Shrenika Vatsagotra was a “Wanderer,” i.e. a non-Buddhist ascetic, whose conversations with the Buddha form one section of the Samyuktägama of the Sarvastivadins. On one occasion (SA 105, MN 72, SN 44.8) Shrenika raised the question of the “true self,” which he identified with the Tathagata. The Buddha told him that the Tathagata could not be found in the skandhas, outside the skandhas, or in the absence of the skandhas. In a supreme act of faith Shrenika was willing to accept the Tathagata in spite of the fact that he could not be related to any of the skandhas.

(from MN 72)

"Does Master Gotama have any position at all?"
"A 'position,' Vaccha, is something that a Tathagata has done away with. What a Tathagata sees is this: 'Such is form, such its origin, such its disappearance; such is feeling, such its origin, such its disappearance; such is perception… such are mental fabrications… such is consciousness, such its origin, such its disappearance.' Because of this, I say, a Tathagata — with the ending, fading out, cessation, renunciation, & relinquishment of all construings, all excogitations, all I-making & mine-making & obsession with conceit — is, through lack of clinging/sustenance, released."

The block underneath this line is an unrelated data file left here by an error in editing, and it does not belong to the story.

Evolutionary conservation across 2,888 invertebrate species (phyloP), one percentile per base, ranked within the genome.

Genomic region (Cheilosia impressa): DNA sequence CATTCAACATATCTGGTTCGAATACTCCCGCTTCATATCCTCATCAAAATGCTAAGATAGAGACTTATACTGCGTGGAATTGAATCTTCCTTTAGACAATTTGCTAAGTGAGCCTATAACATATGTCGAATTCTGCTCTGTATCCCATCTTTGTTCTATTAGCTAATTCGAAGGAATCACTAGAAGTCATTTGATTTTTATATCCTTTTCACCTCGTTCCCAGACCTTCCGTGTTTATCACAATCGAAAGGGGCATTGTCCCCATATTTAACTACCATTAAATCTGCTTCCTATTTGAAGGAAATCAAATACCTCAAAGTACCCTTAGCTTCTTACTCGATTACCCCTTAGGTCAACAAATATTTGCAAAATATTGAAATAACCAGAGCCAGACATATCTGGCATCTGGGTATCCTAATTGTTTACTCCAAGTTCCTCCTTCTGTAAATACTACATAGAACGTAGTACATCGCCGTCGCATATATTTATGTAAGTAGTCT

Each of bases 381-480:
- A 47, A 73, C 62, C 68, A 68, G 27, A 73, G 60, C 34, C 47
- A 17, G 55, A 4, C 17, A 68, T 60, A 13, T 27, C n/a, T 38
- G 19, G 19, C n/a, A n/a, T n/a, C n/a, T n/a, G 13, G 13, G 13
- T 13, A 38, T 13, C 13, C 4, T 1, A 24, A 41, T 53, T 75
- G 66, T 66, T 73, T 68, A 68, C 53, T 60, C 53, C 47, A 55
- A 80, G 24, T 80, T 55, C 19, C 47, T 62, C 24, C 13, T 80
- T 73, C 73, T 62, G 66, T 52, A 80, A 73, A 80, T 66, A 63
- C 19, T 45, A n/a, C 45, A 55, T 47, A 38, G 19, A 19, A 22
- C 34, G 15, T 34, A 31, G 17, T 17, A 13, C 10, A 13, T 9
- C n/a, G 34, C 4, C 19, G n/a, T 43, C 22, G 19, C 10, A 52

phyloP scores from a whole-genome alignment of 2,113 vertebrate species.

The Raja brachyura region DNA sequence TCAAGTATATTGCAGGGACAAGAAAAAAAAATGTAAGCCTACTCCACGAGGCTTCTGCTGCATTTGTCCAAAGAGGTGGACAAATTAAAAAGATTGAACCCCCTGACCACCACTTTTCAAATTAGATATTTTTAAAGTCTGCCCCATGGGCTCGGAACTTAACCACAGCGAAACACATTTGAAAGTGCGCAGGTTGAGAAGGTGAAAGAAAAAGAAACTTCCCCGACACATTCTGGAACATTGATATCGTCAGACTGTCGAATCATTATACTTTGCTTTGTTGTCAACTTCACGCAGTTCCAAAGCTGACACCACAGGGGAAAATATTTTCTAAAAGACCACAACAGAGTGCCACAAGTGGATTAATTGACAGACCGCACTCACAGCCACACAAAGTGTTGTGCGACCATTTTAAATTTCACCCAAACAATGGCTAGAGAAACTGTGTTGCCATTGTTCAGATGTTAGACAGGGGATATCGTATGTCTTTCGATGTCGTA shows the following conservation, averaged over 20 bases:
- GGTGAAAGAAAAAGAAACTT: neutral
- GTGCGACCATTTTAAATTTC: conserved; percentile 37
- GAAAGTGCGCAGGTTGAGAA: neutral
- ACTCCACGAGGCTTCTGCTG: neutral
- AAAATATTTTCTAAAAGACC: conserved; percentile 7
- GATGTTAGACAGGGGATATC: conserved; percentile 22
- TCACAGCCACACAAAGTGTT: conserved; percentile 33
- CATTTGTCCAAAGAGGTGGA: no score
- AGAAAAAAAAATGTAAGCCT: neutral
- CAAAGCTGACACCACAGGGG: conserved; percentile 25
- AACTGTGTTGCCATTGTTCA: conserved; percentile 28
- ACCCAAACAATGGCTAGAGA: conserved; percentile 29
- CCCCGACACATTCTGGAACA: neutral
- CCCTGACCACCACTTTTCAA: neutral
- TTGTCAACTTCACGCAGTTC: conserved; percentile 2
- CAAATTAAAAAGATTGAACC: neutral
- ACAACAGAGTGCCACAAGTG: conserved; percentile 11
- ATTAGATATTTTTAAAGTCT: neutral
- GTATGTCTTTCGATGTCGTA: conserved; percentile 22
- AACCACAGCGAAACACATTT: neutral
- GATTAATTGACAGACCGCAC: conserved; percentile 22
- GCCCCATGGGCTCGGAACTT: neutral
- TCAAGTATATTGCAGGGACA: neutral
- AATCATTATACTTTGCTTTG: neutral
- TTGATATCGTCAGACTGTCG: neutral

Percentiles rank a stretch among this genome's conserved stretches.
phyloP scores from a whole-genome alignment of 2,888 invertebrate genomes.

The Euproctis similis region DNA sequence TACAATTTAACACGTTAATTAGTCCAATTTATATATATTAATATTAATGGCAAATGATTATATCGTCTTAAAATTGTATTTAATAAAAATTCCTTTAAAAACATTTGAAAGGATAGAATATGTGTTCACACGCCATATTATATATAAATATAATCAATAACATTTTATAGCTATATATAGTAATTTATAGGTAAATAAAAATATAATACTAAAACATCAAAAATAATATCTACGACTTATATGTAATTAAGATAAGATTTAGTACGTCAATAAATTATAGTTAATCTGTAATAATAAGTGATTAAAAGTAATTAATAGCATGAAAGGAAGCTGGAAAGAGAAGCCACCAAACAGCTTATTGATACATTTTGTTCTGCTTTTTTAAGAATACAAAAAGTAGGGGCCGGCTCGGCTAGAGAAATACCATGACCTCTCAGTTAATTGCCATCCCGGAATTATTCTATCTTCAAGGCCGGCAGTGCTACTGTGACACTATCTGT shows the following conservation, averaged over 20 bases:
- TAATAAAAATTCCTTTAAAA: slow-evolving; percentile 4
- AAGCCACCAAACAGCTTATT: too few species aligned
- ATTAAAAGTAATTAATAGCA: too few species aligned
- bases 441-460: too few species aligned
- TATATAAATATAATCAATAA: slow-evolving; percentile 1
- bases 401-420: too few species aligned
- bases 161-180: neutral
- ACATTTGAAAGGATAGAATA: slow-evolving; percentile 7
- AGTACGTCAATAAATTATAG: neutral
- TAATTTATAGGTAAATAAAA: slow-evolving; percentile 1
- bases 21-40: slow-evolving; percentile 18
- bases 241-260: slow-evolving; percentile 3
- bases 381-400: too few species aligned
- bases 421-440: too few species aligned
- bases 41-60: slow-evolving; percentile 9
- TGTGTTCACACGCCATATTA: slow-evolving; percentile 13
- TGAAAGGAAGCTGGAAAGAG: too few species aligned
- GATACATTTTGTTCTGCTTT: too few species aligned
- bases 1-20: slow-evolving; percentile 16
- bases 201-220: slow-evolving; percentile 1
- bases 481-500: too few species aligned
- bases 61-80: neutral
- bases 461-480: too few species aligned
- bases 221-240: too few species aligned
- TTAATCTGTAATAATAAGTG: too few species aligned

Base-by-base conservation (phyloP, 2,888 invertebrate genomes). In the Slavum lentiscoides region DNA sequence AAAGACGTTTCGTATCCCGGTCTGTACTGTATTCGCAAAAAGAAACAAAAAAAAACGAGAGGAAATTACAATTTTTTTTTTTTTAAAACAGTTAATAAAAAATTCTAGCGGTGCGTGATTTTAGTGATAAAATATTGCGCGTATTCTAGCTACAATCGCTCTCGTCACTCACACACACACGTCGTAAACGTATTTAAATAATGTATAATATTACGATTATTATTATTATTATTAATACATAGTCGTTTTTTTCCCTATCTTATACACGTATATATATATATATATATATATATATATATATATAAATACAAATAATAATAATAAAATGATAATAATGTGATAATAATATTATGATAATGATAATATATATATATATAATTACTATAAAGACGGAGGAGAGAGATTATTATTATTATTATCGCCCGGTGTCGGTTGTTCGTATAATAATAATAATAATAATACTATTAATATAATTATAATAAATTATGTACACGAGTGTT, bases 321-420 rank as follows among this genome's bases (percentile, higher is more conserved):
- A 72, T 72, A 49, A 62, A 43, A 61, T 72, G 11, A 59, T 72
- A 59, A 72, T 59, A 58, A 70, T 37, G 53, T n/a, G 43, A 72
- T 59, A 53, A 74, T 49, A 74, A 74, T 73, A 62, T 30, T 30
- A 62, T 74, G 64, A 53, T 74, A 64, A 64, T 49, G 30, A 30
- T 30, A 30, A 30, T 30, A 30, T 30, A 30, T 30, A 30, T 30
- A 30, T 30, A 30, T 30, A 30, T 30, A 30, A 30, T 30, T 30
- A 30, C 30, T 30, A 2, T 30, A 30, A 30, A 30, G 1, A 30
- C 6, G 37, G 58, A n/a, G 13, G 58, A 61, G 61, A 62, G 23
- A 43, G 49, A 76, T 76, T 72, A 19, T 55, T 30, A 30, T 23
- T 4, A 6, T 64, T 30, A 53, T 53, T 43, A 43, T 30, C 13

"Even so, Vaccha, any physical form [Any feeling... Any perception... Any fabrication... Any consciousness] by which one describing the Tathagata would describe him: That the Tathagata has abandoned, its root destroyed, made like a palmyra stump, deprived of the conditions of development, not destined for future arising. Freed from the classification of form [feeling, perception, fabrication, consciousness], Vaccha, the Tathagata is deep, boundless, hard to fathom, like the sea.